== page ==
Employer Credit Checks: What They Actually See
Did “get a better job” make it onto this year’s resolution list? If so, you may want to consider the state of your credit before rushing off to that first interview.
“What does my credit have to do with how good of an employee I’d make?” you ask.
To many employers—at least the 29% of them that do credit checks, according to a Careerbuilder survey—the answer is quite a bit. These employers see a correlation between how responsible you are at managing your credit with how adept you might be at handling your duties as a member of their workforce.
Who Can Look?
You don’t need to worry about walking into an interview cold and, without any prior knowledge, a potential employer having your credit report there in front of them. In order for an employer to check your credit report, they must first notify you in writing and get written authorization from you. It also depends on where you live as to what a potential employer can actually do with your credit report. There are currently 11 states that restrict an employer’s ability to use credit report information in making employment decisions.
What They See
The credit reports employers see are not the same reports lenders pull. They are modified versions of your full credit report that omit any information that could potentially be used to discriminate against you and/or violate equal employment regulations. Information such as your marital status and your birthdate. Employer credit reports also don’t disclose account numbers, which could potentially be used to commit fraud.
The credit reports employers see do, however, contain other personal information, such as your Social Security number, your address, your employment history, public records information, and your borrowing history. They also see many of the same things lenders see and consider important, including payment history, balances owed, credit limits, and the age of your accounts.
This information is considered relevant by employers because it helps them assess how well you’re doing at managing your credit. It also alerts them to any potential red flags they may want to avoid in an employee.
For example, too many late payments on your credit report could be interpreted as an indicator that you lack organizational skills or don’t take deadlines seriously. Or too much debt and/or too many recent applications for new credit may indicate that you’re experiencing financial difficulties, which could make an employer hesitate to hire you because of concerns you may be more likely to commit theft or fraud in the workplace than another candidate who’s more financially stable.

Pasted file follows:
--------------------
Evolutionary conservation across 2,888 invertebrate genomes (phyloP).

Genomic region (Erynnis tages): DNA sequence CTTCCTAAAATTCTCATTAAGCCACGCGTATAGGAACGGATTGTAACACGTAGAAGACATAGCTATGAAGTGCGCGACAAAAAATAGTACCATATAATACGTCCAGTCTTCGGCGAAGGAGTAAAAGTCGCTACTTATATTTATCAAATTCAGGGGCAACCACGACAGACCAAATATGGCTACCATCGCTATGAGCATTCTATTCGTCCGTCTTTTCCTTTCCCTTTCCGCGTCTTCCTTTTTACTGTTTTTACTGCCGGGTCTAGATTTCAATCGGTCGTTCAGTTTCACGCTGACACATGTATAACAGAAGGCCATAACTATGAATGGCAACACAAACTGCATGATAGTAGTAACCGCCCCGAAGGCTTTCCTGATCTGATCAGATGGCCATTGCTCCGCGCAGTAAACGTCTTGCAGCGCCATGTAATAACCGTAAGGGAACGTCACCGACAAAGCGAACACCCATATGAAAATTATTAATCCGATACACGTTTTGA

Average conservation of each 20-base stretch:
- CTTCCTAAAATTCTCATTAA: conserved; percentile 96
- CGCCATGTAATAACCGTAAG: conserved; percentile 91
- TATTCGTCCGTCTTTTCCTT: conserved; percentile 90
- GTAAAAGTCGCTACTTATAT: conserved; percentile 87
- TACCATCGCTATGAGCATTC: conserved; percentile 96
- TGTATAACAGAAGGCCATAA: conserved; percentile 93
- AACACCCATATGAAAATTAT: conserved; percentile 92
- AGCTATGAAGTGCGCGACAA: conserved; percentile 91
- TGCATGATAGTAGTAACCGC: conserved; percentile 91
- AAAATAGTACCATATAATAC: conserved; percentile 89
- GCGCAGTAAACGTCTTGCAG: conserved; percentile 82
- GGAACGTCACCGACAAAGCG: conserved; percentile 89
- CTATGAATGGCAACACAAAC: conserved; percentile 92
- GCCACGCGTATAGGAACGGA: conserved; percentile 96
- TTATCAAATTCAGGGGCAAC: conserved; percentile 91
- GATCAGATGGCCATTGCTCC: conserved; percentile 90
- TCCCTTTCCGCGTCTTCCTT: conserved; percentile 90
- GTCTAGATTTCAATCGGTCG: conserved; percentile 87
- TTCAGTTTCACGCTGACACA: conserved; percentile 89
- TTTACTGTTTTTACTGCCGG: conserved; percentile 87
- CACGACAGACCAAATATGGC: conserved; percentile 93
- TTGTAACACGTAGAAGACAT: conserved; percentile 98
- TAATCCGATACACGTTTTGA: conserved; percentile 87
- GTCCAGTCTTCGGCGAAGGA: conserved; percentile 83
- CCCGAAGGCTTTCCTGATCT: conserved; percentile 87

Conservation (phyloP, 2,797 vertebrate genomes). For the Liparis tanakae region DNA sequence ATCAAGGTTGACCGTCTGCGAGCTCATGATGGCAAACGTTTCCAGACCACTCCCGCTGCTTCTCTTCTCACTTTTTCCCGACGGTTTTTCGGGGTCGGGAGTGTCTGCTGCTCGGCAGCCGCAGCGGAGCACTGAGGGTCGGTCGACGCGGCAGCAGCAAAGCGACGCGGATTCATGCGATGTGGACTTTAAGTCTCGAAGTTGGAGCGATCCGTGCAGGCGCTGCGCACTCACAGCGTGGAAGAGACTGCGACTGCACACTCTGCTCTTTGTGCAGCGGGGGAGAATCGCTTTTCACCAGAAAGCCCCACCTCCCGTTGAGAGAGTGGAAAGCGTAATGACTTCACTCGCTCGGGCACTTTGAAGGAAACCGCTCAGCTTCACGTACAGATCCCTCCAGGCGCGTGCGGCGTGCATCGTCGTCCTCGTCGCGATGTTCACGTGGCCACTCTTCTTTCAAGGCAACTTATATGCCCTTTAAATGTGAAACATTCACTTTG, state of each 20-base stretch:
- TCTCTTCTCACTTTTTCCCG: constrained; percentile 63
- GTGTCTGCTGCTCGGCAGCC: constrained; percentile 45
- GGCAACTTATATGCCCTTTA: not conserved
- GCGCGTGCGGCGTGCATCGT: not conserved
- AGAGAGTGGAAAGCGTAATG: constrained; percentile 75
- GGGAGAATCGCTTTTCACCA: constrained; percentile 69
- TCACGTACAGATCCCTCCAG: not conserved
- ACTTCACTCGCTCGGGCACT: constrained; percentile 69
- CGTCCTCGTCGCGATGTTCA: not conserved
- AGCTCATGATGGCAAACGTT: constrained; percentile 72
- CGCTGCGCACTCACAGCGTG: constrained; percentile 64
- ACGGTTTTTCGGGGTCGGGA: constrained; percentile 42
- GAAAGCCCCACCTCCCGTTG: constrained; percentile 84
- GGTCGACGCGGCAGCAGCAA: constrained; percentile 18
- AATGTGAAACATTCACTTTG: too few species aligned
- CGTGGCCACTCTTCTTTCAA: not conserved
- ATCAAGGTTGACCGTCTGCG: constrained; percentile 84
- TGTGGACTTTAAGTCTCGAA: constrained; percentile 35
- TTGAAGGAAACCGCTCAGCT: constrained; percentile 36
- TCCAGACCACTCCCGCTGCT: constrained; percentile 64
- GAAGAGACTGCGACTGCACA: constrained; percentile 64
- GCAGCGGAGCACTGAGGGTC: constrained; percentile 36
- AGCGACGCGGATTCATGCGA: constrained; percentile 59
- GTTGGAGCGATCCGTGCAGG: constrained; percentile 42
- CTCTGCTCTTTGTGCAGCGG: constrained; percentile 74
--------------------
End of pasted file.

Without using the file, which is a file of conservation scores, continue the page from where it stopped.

Many people mistakenly believe potential employers also have the right to view your credit score. This is definitively untrue. Let me reiterate: Potential employers CANNOT see your credit score.
That said, it’s not much of a leap for an employer to deduce that your credit score probably isn’t great if your credit report is riddled with derogatory information like late payments, accounts in collections, or bankruptcies.
Another misconception is that, when an employer pulls your credit report, it lowers your credit score. This is also not true. The act of an employer requesting an employment-check credit report will not affect your credit score, negatively or positively. It is considered a soft inquiry, which does not change your credit score.
Make Like a Scout and “Be Prepared”
The best way to keep any derogatory information contained in your credit reports from derailing your chances of landing a job is to avoid the element of surprise. You don’t want a potential employer knowing more about the state of your credit than you do.
Before you start the interview process, get copies of your credit reports and familiarize yourself with what’s in them. By federal law, you’re entitled to a free copy of your credit report from each of the three major credit reporting agencies—Experian®, Equifax®, and TransUnion®—every year. To get yours, visit AnnualCreditReport.com.
Once you get your credit reports, meticulously go through each one, looking for any errors or inaccuracies that contribute toward painting an unflattering picture of your credit behavior. Things such as suspected fraudulent activity, accounts you don’t recall opening, and past-due payments you don’t recall missing or making late.
If you identify anything that looks incorrect, you’re going to want to contact the credit reporting agencies to initiate the dispute process. There’s information on each of their websites on how to do this.
This infographic by Credit One Bank also offers some valuable tips.
If all of the derogatory information in your credit reports is accurate, your best course of action is to be proactive in the interview process. Before you authorize a potential employer to run a credit check on you, let them know what they can expect to see, and then do your best to explain it. For example, if you were laid off and went through a financial hardship that adversely affected your credit, let your interviewers know what was (or still is) going on in your life.
If you can put a positive spin on your negative information—say, you worked hard to turn things around—then do so. But be honest with your interviewers and yourself. Life happens, and most of us have been through downturns or tough times. Your potential employer may be willing to overlook any rough patches, but your chances of getting hired if you get caught in an exaggeration or outright lie are slim to none.
Fair or not, how you manage your credit today could affect your employment options tomorrow. With that in mind, do your best to consistently make payments on time, keep your debt under control, and generally stay on top of your credit. Doing so could contribute toward making your dream job a reality.